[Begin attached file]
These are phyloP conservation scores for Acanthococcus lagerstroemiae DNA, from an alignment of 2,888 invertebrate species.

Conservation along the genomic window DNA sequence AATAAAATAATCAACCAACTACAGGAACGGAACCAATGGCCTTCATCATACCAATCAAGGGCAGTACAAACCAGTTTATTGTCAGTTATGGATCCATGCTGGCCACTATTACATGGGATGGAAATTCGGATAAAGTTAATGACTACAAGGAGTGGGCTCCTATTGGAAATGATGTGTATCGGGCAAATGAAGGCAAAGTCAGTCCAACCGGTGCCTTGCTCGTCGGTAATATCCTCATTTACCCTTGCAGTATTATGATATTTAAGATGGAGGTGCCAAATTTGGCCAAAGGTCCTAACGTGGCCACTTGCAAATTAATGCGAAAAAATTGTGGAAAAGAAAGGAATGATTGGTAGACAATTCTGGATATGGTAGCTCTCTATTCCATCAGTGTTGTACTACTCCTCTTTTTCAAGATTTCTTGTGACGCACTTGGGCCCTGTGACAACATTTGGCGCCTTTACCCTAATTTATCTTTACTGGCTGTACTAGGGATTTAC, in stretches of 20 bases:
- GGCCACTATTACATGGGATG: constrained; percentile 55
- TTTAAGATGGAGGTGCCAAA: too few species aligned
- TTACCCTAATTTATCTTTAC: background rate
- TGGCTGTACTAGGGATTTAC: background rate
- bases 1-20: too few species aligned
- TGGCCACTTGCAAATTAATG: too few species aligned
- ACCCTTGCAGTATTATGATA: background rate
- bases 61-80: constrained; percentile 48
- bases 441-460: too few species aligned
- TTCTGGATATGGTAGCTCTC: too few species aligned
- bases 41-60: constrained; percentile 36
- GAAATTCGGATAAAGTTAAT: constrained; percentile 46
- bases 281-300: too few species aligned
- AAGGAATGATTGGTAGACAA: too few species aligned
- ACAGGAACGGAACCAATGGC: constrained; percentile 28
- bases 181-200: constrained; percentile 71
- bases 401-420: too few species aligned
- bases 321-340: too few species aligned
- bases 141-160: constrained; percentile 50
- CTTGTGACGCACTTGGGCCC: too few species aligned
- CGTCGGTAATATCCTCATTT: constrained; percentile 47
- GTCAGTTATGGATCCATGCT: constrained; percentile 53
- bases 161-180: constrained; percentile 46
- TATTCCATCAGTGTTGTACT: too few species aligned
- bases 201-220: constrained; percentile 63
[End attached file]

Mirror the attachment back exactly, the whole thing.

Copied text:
These are phyloP conservation scores for Acanthococcus lagerstroemiae DNA, from an alignment of 2,888 invertebrate species.

Conservation along the genomic window DNA sequence AATAAAATAATCAACCAACTACAGGAACGGAACCAATGGCCTTCATCATACCAATCAAGGGCAGTACAAACCAGTTTATTGTCAGTTATGGATCCATGCTGGCCACTATTACATGGGATGGAAATTCGGATAAAGTTAATGACTACAAGGAGTGGGCTCCTATTGGAAATGATGTGTATCGGGCAAATGAAGGCAAAGTCAGTCCAACCGGTGCCTTGCTCGTCGGTAATATCCTCATTTACCCTTGCAGTATTATGATATTTAAGATGGAGGTGCCAAATTTGGCCAAAGGTCCTAACGTGGCCACTTGCAAATTAATGCGAAAAAATTGTGGAAAAGAAAGGAATGATTGGTAGACAATTCTGGATATGGTAGCTCTCTATTCCATCAGTGTTGTACTACTCCTCTTTTTCAAGATTTCTTGTGACGCACTTGGGCCCTGTGACAACATTTGGCGCCTTTACCCTAATTTATCTTTACTGGCTGTACTAGGGATTTAC, in stretches of 20 bases:
- GGCCACTATTACATGGGATG: constrained; percentile 55
- TTTAAGATGGAGGTGCCAAA: too few species aligned
- TTACCCTAATTTATCTTTAC: background rate
- TGGCTGTACTAGGGATTTAC: background rate
- bases 1-20: too few species aligned
- TGGCCACTTGCAAATTAATG: too few species aligned
- ACCCTTGCAGTATTATGATA: background rate
- bases 61-80: constrained; percentile 48
- bases 441-460: too few species aligned
- TTCTGGATATGGTAGCTCTC: too few species aligned
- bases 41-60: constrained; percentile 36
- GAAATTCGGATAAAGTTAAT: constrained; percentile 46
- bases 281-300: too few species aligned
- AAGGAATGATTGGTAGACAA: too few species aligned
- ACAGGAACGGAACCAATGGC: constrained; percentile 28
- bases 181-200: constrained; percentile 71
- bases 401-420: too few species aligned
- bases 321-340: too few species aligned
- bases 141-160: constrained; percentile 50
- CTTGTGACGCACTTGGGCCC: too few species aligned
- CGTCGGTAATATCCTCATTT: constrained; percentile 47
- GTCAGTTATGGATCCATGCT: constrained; percentile 53
- bases 161-180: constrained; percentile 46
- TATTCCATCAGTGTTGTACT: too few species aligned
- bases 201-220: constrained; percentile 63